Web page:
They lied to all of us about the vampires.

We were told that they won't come for us if we don't invite them, that we have to let them in. This is false. They show up anyway. Everywhere. They might as well leave copies of The Watchtower stuck in your door, that's how relentless and ubiquitous they are, trending and trending and trending way past the saturation/exhaustion curve.

Another vampire falsehood: their presence is like a lit match flicked at the gasoline of sex and, somehow, this is all very meaningful. Maybe back in the day this was exciting to someone. But now that you can download a bisexual True Blood orgy to your phone while you wait in line at the supermarket, it's lost some of that subversive zing.

And you'd think that if anyone could breathe new death into this scene it would be Mary Harron. She's the woman who made I Shot Andy Warhol, American Psycho and The Notorious Bettie Page -- all bold, all feminist (yes, even American Psycho in its own bizarro way) and all very strange. Her filmmaking career has been nothing if not a critique of the system. So her vampire movie won't come off like a retro scolding on the subject of chastity, right? It'll treat its setting -- among a group of young women haunted by a vampire classmate in their midst -- as something more than just the same old stuff you've seen a million times before, won't it?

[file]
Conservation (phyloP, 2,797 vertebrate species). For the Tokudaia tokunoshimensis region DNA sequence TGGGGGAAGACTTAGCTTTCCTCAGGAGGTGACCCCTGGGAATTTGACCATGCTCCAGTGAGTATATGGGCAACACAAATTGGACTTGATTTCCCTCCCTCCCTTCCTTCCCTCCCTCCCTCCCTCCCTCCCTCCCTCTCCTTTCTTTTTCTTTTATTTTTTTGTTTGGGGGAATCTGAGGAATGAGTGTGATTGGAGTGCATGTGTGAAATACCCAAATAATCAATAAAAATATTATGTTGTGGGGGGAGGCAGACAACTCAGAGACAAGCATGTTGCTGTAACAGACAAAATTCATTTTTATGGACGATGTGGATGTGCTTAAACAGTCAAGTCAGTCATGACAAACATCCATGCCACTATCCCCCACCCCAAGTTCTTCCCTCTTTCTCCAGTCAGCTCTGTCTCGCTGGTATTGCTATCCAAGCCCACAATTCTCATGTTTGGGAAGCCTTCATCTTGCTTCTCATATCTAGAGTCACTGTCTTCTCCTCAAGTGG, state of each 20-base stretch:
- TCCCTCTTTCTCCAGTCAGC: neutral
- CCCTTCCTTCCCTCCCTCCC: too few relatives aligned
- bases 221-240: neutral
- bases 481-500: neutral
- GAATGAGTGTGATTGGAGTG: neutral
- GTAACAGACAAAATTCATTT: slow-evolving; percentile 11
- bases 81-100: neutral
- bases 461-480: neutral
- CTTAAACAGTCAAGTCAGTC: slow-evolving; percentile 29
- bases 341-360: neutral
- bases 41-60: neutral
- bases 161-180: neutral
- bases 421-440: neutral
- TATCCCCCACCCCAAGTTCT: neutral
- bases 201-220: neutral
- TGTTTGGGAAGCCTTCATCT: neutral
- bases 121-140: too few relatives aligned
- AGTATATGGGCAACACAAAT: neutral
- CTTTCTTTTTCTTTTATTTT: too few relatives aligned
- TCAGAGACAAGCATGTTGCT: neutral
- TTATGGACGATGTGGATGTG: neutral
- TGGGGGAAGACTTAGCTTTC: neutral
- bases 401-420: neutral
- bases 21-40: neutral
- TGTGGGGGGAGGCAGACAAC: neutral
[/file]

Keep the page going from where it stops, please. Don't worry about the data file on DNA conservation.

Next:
Yes to the first question. No to the latter. And it'll also be a bummer, muddled and full of the usual bloodsucker bingo moments. To play just stamp your card if you have any of the following: The All-Girl Boarding School, Gossip Girl-ish Privilege, Hot-for-Teacher Makeouts with Scott Speedman, Cutting, Suicides, Apparitions, Rain Made of Blood, Rain Made of Blood Soaking a Model Wearing a Boarding School Uniform As Stand-In for Emerging Female Sexuality, Spooky Transfer Students, the Thematically Relevant Diary Entry, Jealously Possessive Friendship and any number of the following lesbian subset categories: Hairbrush Karoake As Girl-Bonding That Teeters on Lesbianism, Actual Lesbianism, the Strange Cultural Nexus Where Vampirism and Lesbianism Meet, and That Confusing Moment When You See a Teenage Girl Vampire Attacking Another Teenage Girl and It Just Sort of Looks a Lot Like Lesbian Sex and You Get Sooooo Jealous About It Because She's Yours, Bitch. But if it's elegance or eroticism you want then there's already The Hunger. If it's crazed lesbian camp then you could just watch Bloodrayne. Downbeat feminist metaphor? The Velvet Vampire. Grrl-power? The Craft (I know, I know, it's not about vampires, but witches will suffice for the purposes of this argument). There's no danger in this world of young women and sex and the undead, no new ideas, no momentum, nothing to get anyone upset. And what sort of self-respecting vampire allows that?


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